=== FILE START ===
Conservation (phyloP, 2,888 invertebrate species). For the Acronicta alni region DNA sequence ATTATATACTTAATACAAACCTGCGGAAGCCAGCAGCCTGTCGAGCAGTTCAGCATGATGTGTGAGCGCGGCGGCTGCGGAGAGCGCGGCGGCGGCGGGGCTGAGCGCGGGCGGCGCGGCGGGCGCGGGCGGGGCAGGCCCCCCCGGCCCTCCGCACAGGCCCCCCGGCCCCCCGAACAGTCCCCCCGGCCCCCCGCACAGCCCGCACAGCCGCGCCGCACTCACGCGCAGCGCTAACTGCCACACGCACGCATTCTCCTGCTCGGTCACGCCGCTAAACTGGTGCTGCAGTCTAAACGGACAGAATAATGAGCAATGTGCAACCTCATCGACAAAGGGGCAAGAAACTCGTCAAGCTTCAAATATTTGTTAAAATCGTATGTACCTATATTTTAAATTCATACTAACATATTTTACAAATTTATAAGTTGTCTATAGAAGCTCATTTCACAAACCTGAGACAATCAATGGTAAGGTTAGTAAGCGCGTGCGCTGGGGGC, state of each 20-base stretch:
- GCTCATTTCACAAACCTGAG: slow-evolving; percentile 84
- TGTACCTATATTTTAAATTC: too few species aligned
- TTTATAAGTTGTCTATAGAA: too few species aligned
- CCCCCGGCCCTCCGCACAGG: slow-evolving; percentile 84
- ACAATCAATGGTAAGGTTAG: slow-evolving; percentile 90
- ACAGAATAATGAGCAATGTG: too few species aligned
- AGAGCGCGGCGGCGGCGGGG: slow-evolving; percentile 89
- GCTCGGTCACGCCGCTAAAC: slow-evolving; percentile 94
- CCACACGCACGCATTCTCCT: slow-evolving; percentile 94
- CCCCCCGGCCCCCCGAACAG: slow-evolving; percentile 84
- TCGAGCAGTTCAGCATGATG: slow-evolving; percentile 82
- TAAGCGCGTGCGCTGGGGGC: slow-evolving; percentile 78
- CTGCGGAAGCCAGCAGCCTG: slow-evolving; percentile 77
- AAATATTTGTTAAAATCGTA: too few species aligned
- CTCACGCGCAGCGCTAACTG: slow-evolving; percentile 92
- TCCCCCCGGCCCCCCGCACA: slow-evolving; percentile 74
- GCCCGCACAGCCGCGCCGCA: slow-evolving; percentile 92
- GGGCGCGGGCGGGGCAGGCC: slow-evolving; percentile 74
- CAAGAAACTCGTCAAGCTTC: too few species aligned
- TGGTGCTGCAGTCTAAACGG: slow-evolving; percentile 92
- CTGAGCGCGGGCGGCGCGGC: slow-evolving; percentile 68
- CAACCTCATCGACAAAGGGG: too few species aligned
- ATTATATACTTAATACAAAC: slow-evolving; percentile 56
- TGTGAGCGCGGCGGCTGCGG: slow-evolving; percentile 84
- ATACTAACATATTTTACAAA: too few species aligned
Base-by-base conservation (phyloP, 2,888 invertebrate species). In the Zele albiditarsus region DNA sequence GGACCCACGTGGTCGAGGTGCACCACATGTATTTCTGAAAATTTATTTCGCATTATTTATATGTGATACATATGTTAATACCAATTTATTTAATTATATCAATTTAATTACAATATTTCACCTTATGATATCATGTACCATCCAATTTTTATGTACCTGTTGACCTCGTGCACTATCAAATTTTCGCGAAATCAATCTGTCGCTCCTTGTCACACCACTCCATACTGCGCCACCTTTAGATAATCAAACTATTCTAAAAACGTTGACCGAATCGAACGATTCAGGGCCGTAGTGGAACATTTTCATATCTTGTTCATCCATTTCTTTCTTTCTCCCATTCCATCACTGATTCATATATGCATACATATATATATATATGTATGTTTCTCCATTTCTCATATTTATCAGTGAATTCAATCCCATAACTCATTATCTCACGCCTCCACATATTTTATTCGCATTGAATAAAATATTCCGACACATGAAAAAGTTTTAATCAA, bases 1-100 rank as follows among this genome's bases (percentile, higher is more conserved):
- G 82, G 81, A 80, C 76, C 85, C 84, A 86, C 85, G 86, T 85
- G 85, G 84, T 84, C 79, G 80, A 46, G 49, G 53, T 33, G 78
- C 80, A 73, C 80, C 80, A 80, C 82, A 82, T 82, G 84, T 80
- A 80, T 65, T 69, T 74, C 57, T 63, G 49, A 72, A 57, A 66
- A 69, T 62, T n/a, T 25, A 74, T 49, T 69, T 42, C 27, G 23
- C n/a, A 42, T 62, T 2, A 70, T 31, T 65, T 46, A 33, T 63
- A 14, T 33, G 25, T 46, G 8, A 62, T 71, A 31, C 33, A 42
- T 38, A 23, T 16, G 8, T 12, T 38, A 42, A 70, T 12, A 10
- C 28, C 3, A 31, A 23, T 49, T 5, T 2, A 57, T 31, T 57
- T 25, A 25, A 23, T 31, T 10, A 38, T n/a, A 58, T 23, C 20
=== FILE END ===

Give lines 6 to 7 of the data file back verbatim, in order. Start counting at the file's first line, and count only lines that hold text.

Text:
- ACAATCAATGGTAAGGTTAG: slow-evolving; percentile 90
- ACAGAATAATGAGCAATGTG: too few species aligned